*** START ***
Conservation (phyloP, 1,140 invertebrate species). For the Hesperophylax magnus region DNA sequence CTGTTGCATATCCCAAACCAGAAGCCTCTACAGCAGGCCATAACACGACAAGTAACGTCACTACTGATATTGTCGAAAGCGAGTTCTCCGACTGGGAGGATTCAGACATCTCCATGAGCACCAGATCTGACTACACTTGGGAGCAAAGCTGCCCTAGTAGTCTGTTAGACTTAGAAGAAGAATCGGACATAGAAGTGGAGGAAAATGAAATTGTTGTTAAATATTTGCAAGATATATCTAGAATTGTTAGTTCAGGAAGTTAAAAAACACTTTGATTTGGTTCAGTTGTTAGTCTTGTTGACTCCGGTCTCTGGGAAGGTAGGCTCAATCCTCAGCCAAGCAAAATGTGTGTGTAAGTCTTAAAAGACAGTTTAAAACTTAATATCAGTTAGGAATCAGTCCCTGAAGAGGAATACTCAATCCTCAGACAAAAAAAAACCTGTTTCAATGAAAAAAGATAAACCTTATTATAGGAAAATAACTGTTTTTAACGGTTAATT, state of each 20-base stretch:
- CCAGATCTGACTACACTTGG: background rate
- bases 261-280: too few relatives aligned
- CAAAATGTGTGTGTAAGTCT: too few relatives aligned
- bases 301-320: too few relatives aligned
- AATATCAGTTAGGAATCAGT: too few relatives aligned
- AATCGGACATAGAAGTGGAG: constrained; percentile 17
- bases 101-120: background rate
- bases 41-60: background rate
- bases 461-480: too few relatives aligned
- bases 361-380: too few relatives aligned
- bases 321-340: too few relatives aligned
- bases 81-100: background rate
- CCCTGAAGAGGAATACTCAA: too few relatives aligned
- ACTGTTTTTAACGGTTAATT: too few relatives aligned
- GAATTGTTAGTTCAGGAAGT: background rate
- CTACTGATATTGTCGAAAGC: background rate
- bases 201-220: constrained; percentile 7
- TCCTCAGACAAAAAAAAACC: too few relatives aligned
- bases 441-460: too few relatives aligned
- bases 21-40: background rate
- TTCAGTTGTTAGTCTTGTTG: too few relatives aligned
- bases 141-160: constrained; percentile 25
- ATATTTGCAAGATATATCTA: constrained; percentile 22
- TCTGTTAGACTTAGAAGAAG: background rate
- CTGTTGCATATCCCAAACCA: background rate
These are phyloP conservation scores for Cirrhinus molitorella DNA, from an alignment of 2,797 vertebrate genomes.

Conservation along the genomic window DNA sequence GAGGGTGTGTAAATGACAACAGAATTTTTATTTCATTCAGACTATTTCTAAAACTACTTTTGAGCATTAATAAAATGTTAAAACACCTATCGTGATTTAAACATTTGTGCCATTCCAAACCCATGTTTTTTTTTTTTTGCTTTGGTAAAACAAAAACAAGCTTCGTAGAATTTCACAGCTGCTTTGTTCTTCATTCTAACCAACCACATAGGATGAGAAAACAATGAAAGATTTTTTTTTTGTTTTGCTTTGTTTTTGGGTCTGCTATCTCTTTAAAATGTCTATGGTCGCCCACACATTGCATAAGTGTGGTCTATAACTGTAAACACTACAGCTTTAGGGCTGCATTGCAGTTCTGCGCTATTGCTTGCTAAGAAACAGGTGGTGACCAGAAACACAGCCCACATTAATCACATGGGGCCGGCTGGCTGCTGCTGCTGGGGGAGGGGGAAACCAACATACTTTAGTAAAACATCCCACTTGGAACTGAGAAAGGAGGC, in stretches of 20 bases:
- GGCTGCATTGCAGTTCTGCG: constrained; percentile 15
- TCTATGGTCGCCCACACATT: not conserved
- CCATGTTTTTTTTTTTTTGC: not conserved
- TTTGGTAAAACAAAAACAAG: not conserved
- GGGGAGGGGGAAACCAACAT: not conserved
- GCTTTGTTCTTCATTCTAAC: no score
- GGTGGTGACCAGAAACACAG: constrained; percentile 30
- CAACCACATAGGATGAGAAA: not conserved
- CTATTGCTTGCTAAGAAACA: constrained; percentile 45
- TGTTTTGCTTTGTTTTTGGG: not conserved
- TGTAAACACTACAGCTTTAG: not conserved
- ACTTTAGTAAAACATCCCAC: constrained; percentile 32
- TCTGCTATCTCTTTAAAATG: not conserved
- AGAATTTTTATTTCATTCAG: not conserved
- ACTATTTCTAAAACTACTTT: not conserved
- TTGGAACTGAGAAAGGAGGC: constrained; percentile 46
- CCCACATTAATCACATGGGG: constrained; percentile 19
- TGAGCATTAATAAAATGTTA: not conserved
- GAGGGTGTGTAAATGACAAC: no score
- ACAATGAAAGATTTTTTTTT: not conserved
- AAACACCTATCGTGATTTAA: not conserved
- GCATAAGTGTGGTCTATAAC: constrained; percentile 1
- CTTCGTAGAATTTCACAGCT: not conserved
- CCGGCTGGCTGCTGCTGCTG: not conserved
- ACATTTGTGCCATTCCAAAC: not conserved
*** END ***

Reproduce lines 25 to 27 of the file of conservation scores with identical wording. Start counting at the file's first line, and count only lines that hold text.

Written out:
- TCTGTTAGACTTAGAAGAAG: background rate
- CTGTTGCATATCCCAAACCA: background rate
These are phyloP conservation scores for Cirrhinus molitorella DNA, from an alignment of 2,797 vertebrate genomes.